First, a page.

Economics and tennis don’t usually come up in the same sentence. When discussing forehands and backhands, it is rare to hear the words “asset turnover ratio,” “inflation” or “labor market” mentioned.
If you ask the unconventional Cal men’s tennis team about its expectations for this season, however, the Bears might put it into economic terms.
“We look at this as a mutual fund. Each player has a stock in that mutual fund, so we like to see each stock getting stronger and playing better, and that helps the entire fund. We focus all of our energy on how we do as a team in the spring, so that is what this all leads to,” said director of men’s tennis Peter Wright.
At the first weekend of the ITA All-American Championships in Tulsa, the Bears’ “stocks” did help the “mutual fund.” Impressive victories set the tone early for Cal and paved the way for it to make a deep run in the main rounds that begin Wednesday.
Off to a hot start for the Bears so far this season is sophomore Kent Hunter. A transfer from Cerritos College, Hunter has added to his already-impressive resume. Prior to coming up north to Berkeley, Hunter was named ITA JUCO Rookie of the Year in Region I and took home titles as an ITA JUCO All-American in both singles and doubles.
Labeled an All-American by the ITA, it makes sense that Hunter has taken the reigns at the ITA All-American Championships. Starting among 256 in Men’s Singles: Pre-Qualifying, Hunter has bested the likes of individuals from Chattanooga, Virginia Tech, Rice and the University of Tennessee. To join fellow sophomore Yuta Kikuchi in the main draw, he will still need to grind out two more victories. Thus far, however, one could say that Hunter’s stock has been rising, and that means business is booming.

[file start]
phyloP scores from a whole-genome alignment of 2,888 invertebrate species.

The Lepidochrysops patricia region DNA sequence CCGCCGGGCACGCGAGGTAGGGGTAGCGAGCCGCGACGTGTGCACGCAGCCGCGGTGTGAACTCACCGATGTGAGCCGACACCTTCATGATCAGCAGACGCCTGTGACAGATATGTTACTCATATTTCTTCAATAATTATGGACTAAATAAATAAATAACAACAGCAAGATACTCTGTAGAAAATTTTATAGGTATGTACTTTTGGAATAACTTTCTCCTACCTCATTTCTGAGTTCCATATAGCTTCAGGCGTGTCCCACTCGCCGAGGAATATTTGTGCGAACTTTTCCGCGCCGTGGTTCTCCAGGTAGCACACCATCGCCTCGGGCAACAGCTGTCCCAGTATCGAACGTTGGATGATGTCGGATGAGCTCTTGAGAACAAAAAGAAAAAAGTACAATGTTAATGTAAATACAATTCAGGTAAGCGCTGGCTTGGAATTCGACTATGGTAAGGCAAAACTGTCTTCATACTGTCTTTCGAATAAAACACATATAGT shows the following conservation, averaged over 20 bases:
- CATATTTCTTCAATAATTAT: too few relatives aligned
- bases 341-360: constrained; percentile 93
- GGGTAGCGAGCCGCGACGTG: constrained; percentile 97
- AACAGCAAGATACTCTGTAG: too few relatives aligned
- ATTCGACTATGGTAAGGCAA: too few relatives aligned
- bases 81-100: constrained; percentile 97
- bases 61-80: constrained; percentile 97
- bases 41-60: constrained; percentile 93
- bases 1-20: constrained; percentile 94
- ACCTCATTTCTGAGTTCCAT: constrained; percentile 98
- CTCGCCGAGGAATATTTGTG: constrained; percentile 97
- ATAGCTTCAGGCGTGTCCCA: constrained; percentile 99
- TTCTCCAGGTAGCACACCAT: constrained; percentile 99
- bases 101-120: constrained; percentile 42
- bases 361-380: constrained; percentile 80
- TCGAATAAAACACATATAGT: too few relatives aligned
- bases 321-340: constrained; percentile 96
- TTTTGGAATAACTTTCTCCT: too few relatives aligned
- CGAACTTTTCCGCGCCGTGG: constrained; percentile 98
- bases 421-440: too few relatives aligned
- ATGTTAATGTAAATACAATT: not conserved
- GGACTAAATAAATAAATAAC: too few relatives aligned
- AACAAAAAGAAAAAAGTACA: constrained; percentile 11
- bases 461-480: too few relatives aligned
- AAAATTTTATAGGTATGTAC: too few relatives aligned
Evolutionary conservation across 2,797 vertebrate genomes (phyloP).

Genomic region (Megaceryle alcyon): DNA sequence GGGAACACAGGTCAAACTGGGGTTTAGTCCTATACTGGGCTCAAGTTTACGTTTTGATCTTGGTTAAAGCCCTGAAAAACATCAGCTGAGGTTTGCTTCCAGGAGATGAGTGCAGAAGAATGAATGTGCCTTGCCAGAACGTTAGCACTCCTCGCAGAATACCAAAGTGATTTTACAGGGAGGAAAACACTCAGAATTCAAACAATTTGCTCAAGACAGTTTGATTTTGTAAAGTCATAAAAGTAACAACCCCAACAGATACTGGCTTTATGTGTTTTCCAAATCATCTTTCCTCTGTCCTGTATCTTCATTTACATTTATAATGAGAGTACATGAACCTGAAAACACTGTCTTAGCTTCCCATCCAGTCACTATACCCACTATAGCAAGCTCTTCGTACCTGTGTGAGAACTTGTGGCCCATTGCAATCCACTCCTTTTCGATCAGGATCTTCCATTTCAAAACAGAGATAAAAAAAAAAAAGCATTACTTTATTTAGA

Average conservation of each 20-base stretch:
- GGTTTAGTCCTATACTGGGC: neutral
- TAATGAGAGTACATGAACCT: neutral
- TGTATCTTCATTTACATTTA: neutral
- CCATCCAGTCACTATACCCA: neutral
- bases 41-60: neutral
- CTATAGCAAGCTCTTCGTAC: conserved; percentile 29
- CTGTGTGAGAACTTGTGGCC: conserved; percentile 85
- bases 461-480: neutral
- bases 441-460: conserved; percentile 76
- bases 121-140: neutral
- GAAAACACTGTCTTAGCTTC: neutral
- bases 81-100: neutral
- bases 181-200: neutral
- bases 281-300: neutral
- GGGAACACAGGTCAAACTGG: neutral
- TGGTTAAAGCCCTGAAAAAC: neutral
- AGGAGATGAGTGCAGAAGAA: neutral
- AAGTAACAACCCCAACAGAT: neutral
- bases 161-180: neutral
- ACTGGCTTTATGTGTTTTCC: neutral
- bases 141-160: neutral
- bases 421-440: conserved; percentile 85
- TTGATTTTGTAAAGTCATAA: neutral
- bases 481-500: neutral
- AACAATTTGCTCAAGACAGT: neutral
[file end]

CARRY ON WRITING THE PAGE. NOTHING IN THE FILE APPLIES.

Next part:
Hunter was not the only source of wealth for Cal in the singles competition. Can Kaya won his first three matches, including an upset over Liberty’s Josh Wilson, the fourth seed in the prequalifying round. Kaya’s run would end with a loss at the hands of USC’s Ryder Jackson, dashing his hopes of reaching the main draw.
Paul Barretto and Bjorn Hoffmann secured victories to stay alive in Tuesday’s contests alongside Hunter. With Kikuchi already waiting for his number to be called upon Wednesday, there is a potential for four Bears to participate in the main draw. With seven players participating in the bracket, having four reach the singles main draw is exactly what Wright hopes to see.
“Our guys are playing well and that this is one of the college tennis grand slams, so you have some of the top players in the country here. It is a great testing ground early in the season to see where we are, and so far we are holding our own with everybody in these matches. There is still more tennis to be played,” Wright said.
Some of the tennis yet to be played lies in the doubles competition. Although a tandem from archrival Stanford took down Barretto and Kaya, the Bears will pin their hopes on Kikuchi and Jacob Brumm, who will participate in the main draw Wednesday.
Cal is confident in the foundation it has built and what it could mean going forward into the main competitions at the tournament. “We are one of the top teams in the country, and we have to prove that every day out,” Wright said.
As the All-American tournament picks up, the Bears will be looking for their stocks to keep rising, hoping that the rich continue to get richer.